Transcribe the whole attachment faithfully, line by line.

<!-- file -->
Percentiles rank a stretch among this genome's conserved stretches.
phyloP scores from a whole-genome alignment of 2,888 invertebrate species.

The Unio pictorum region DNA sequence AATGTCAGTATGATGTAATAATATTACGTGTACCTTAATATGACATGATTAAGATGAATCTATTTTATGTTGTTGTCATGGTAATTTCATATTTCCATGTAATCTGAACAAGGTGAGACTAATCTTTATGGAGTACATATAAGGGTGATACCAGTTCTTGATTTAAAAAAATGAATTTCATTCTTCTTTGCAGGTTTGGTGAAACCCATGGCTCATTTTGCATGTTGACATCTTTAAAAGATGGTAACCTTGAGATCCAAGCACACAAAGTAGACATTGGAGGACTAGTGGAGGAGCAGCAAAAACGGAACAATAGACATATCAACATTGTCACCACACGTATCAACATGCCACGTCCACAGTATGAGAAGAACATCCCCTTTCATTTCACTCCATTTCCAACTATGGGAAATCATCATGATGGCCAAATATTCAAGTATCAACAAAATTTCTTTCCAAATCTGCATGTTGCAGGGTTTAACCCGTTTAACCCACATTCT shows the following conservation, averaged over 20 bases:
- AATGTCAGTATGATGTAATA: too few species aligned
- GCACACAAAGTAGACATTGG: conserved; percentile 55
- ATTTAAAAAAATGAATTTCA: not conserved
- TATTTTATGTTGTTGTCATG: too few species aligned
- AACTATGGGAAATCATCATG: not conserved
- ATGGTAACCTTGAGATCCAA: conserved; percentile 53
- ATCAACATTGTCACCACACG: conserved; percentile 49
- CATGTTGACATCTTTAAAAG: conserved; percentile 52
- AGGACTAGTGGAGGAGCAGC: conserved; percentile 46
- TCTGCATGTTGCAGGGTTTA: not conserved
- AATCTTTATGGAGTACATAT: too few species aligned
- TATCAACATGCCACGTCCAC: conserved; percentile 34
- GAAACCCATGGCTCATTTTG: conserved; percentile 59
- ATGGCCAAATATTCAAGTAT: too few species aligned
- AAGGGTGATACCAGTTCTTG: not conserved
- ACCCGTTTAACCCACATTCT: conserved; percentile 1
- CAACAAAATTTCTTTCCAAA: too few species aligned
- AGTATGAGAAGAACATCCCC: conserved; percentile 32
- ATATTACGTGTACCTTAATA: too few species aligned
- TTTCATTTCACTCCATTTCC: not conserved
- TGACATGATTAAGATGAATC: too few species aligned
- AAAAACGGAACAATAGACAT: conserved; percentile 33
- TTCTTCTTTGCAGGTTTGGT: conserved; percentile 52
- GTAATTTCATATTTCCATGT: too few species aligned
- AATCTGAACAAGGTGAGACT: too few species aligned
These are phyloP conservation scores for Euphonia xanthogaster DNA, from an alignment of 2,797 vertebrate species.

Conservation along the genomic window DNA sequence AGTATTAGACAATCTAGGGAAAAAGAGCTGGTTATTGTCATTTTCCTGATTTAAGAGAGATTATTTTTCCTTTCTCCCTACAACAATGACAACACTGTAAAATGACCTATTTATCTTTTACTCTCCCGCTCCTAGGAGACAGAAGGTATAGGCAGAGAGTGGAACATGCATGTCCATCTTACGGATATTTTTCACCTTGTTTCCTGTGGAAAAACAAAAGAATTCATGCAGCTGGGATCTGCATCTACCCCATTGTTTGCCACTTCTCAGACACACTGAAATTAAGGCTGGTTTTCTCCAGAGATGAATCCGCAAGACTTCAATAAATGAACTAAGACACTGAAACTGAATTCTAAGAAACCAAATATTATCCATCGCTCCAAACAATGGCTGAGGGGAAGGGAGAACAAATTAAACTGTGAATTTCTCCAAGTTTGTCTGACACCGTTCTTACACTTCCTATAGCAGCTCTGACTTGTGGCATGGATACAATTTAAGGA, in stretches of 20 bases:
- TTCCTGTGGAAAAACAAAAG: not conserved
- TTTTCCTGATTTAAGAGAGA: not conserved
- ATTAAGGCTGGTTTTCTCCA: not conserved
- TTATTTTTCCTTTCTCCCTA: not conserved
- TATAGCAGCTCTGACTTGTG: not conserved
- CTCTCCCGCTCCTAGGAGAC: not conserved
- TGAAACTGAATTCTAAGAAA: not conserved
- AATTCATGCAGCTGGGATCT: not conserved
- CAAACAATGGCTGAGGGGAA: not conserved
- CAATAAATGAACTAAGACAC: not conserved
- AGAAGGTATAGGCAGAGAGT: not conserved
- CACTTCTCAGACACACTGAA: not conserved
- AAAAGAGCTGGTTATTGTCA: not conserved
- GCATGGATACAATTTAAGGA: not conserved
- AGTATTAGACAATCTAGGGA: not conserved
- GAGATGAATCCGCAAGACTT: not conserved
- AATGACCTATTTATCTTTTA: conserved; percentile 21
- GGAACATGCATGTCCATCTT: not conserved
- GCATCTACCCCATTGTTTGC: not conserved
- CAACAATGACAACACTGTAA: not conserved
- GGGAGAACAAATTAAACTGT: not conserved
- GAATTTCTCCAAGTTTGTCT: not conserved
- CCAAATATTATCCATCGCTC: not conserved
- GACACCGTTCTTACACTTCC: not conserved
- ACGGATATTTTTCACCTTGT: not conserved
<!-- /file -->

Percentiles rank a stretch among this genome's conserved stretches.
phyloP scores from a whole-genome alignment of 2,888 invertebrate species.

The Unio pictorum region DNA sequence AATGTCAGTATGATGTAATAATATTACGTGTACCTTAATATGACATGATTAAGATGAATCTATTTTATGTTGTTGTCATGGTAATTTCATATTTCCATGTAATCTGAACAAGGTGAGACTAATCTTTATGGAGTACATATAAGGGTGATACCAGTTCTTGATTTAAAAAAATGAATTTCATTCTTCTTTGCAGGTTTGGTGAAACCCATGGCTCATTTTGCATGTTGACATCTTTAAAAGATGGTAACCTTGAGATCCAAGCACACAAAGTAGACATTGGAGGACTAGTGGAGGAGCAGCAAAAACGGAACAATAGACATATCAACATTGTCACCACACGTATCAACATGCCACGTCCACAGTATGAGAAGAACATCCCCTTTCATTTCACTCCATTTCCAACTATGGGAAATCATCATGATGGCCAAATATTCAAGTATCAACAAAATTTCTTTCCAAATCTGCATGTTGCAGGGTTTAACCCGTTTAACCCACATTCT shows the following conservation, averaged over 20 bases:
- AATGTCAGTATGATGTAATA: too few species aligned
- GCACACAAAGTAGACATTGG: conserved; percentile 55
- ATTTAAAAAAATGAATTTCA: not conserved
- TATTTTATGTTGTTGTCATG: too few species aligned
- AACTATGGGAAATCATCATG: not conserved
- ATGGTAACCTTGAGATCCAA: conserved; percentile 53
- ATCAACATTGTCACCACACG: conserved; percentile 49
- CATGTTGACATCTTTAAAAG: conserved; percentile 52
- AGGACTAGTGGAGGAGCAGC: conserved; percentile 46
- TCTGCATGTTGCAGGGTTTA: not conserved
- AATCTTTATGGAGTACATAT: too few species aligned
- TATCAACATGCCACGTCCAC: conserved; percentile 34
- GAAACCCATGGCTCATTTTG: conserved; percentile 59
- ATGGCCAAATATTCAAGTAT: too few species aligned
- AAGGGTGATACCAGTTCTTG: not conserved
- ACCCGTTTAACCCACATTCT: conserved; percentile 1
- CAACAAAATTTCTTTCCAAA: too few species aligned
- AGTATGAGAAGAACATCCCC: conserved; percentile 32
- ATATTACGTGTACCTTAATA: too few species aligned
- TTTCATTTCACTCCATTTCC: not conserved
- TGACATGATTAAGATGAATC: too few species aligned
- AAAAACGGAACAATAGACAT: conserved; percentile 33
- TTCTTCTTTGCAGGTTTGGT: conserved; percentile 52
- GTAATTTCATATTTCCATGT: too few species aligned
- AATCTGAACAAGGTGAGACT: too few species aligned
These are phyloP conservation scores for Euphonia xanthogaster DNA, from an alignment of 2,797 vertebrate species.

Conservation along the genomic window DNA sequence AGTATTAGACAATCTAGGGAAAAAGAGCTGGTTATTGTCATTTTCCTGATTTAAGAGAGATTATTTTTCCTTTCTCCCTACAACAATGACAACACTGTAAAATGACCTATTTATCTTTTACTCTCCCGCTCCTAGGAGACAGAAGGTATAGGCAGAGAGTGGAACATGCATGTCCATCTTACGGATATTTTTCACCTTGTTTCCTGTGGAAAAACAAAAGAATTCATGCAGCTGGGATCTGCATCTACCCCATTGTTTGCCACTTCTCAGACACACTGAAATTAAGGCTGGTTTTCTCCAGAGATGAATCCGCAAGACTTCAATAAATGAACTAAGACACTGAAACTGAATTCTAAGAAACCAAATATTATCCATCGCTCCAAACAATGGCTGAGGGGAAGGGAGAACAAATTAAACTGTGAATTTCTCCAAGTTTGTCTGACACCGTTCTTACACTTCCTATAGCAGCTCTGACTTGTGGCATGGATACAATTTAAGGA, in stretches of 20 bases:
- TTCCTGTGGAAAAACAAAAG: not conserved
- TTTTCCTGATTTAAGAGAGA: not conserved
- ATTAAGGCTGGTTTTCTCCA: not conserved
- TTATTTTTCCTTTCTCCCTA: not conserved
- TATAGCAGCTCTGACTTGTG: not conserved
- CTCTCCCGCTCCTAGGAGAC: not conserved
- TGAAACTGAATTCTAAGAAA: not conserved
- AATTCATGCAGCTGGGATCT: not conserved
- CAAACAATGGCTGAGGGGAA: not conserved
- CAATAAATGAACTAAGACAC: not conserved
- AGAAGGTATAGGCAGAGAGT: not conserved
- CACTTCTCAGACACACTGAA: not conserved
- AAAAGAGCTGGTTATTGTCA: not conserved
- GCATGGATACAATTTAAGGA: not conserved
- AGTATTAGACAATCTAGGGA: not conserved
- GAGATGAATCCGCAAGACTT: not conserved
- AATGACCTATTTATCTTTTA: conserved; percentile 21
- GGAACATGCATGTCCATCTT: not conserved
- GCATCTACCCCATTGTTTGC: not conserved
- CAACAATGACAACACTGTAA: not conserved
- GGGAGAACAAATTAAACTGT: not conserved
- GAATTTCTCCAAGTTTGTCT: not conserved
- CCAAATATTATCCATCGCTC: not conserved
- GACACCGTTCTTACACTTCC: not conserved
- ACGGATATTTTTCACCTTGT: not conserved